Elliot Jay Stocks is a designer, speaker, and author. He is the Creative Director of Adobe Typekit, the founder of typography magazine 8 Faces, one half of Viewport Industries, and an electronic musician.

The search for the perfect media centre

Posted on 22 November 2010 Comments

Article illustration for The search for the perfect media centre

Yesterday, my mate Jon Hicks just posted a thorough review on the Boxee Box, the just-released hardware solution from Boxee and D-Link that places the Boxee app in its own dedicated machine. I was keen to read Jon’s review for two reasons: firstly, because I’ve previously been a user of Boxee on my Mac, but most importantly because Jon has been posting a lot about finding the perfect media centre set-up.

I’ve long been after the same solution, and Jon’s posts on the subject have helped inform my (ever changing) decision. Now that we’ve just moved house — into the first place we actually own — I can now finally set things up the way I really want, and rewire any cables if necessary.

As I suspected, the Boxee Box doesn’t sound like an all-round winner, which is a shame, because it looks great. I used Boxee for some time and desperately wanted to love it, but I never found it to be reliable. As Jon noted, it doesn’t always fetch the right metadata, even if you’ve stuck to the right file-naming convention:

Boxee has a bug which means if you have episodes of classic series Doctor Who, as well as new, Boxee will only show the new. The missing episodes don’t show up in ‘Unidentified files’ either. You can of course still play any of your files by going through Files > Source and finding the file, but this is no improvement on using the PS3. This is a bit of edge case, but would’ve been solved by allowing users to grab data from tvdb (as Plex does) instead of imdb.

~ Jon Hicks

And that brings me to Plex

Plex, like, Boxee, is based on XBMC, and they basically do the same thing. However, Plex — in my opinion — has four key advantages over Boxee:

  1. It just works. The meta data is always correct, and everything is extremely simple to set up. (There are still a couple of weird bugs, though: see my note at the end of the post.)
  2. The way it serves files is far superior. Whereas with Boxee I have to manually connect a drive or use a NAS if I want to connect over the network, Plex will stream files from any machine in my house. What this means is that I can leave all of my external HDs (containing films, TV shows, music, and photos) connected to my MacBook Pro in the office and the Mac Mini connected to the TV in the living room will be able to play all those files. No more farting around with NAS drives (which I’ve never been able to get to work reliably over WiFi, anyway).
  3. Whereas Boxee’s iPhone app is just a remote control, the iPhone and iPad apps from Plex are playback devices in their own rights. You can pause a movie on your Mac Mini connected to the TV, and then carry on watching it on your iPhone or iPad. Sure, you have to remain on the same network, but in my mind this kind of integration is brilliant.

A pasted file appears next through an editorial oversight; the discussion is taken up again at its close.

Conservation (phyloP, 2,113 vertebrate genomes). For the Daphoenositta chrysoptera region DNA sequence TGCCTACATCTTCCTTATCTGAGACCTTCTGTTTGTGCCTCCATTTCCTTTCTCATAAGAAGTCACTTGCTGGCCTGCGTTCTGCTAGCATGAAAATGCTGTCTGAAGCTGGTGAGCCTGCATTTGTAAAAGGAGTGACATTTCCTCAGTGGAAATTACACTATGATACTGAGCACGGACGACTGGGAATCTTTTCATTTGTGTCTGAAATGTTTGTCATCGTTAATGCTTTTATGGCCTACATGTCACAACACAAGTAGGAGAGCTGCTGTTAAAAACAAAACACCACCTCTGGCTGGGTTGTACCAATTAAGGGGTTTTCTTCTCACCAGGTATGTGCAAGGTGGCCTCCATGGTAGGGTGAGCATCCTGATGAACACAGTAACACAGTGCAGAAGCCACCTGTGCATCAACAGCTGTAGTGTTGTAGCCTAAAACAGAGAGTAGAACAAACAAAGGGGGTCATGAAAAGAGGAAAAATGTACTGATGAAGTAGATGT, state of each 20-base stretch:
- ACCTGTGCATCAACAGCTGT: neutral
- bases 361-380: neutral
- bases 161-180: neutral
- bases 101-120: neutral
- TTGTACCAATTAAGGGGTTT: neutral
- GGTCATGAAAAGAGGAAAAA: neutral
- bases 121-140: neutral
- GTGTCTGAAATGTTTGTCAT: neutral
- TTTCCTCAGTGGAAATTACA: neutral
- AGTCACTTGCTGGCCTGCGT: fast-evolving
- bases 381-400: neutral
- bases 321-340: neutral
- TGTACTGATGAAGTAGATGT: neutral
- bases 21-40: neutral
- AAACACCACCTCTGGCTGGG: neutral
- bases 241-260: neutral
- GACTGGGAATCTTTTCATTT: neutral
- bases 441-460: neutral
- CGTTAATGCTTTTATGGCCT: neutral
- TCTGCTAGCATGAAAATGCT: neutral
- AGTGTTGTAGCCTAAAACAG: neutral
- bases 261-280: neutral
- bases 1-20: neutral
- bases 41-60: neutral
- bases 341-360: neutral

4. It looks beautiful. Especially now that Boxee have redesigned their UI (which is one of Jon’s major gripes), Plex most certainly has the edge.

That’s my opinion of Plex vs. Boxee, so certainly no Boxee Box for me. However, they are just two options. What about the others?

Xbox & Playstation

Many people have recommended using an Xbox or Playstation for their media centre capabilities, and Jon is still currently favouring his PS3 as the superior media handler, although admittedly the PS3 lacks the graphical, metadata-driven media listing of Boxee and Plex. Plus, the very obvious upside is that you’re getting a fantastic gaming console as well (and a Blu-Ray player in the PS3), so that makes sense if you’re in the market for a hardware solution.

However, I already have a Mac Mini that (while a little loud) has proven itself as a great media centre. Not only are the Plex and Boxee apps completely free (which is great — I would actually pay good money for either), but it also means I have the fallback solution of being able to play any file I can imagine through VLC, iTunes, etc. if the other apps were to fail.

But I want to hear your opinion!

It may sounds like I’ve made up my mind that the ‘Mac Mini + Plex’ solution is the best option out there, but there’s something nagging at the back of my mind: I want to love the Boxee Box! There’s something extremely sexy about it, and I still like the idea of a dedicated box that just works. Plex is being bundled with some LG hardware pretty soon, and that will be amazing (especially once I eventually get a Blu-Ray player), but there are still a few small oddities about Plex (at times the ‘master’ app on my MBP needs to be restarted before the Mac Mini recognises the Media Library), and I’m still keen to hear about other peoples media centre set-ups out there.

What is the perfect solution?

[Illustration: my current set-up. External HD connected to the MacBook Pro in the office, streaming content over WiFi to Plex on the Mac Mini in the living room, which is connected to the TV.]

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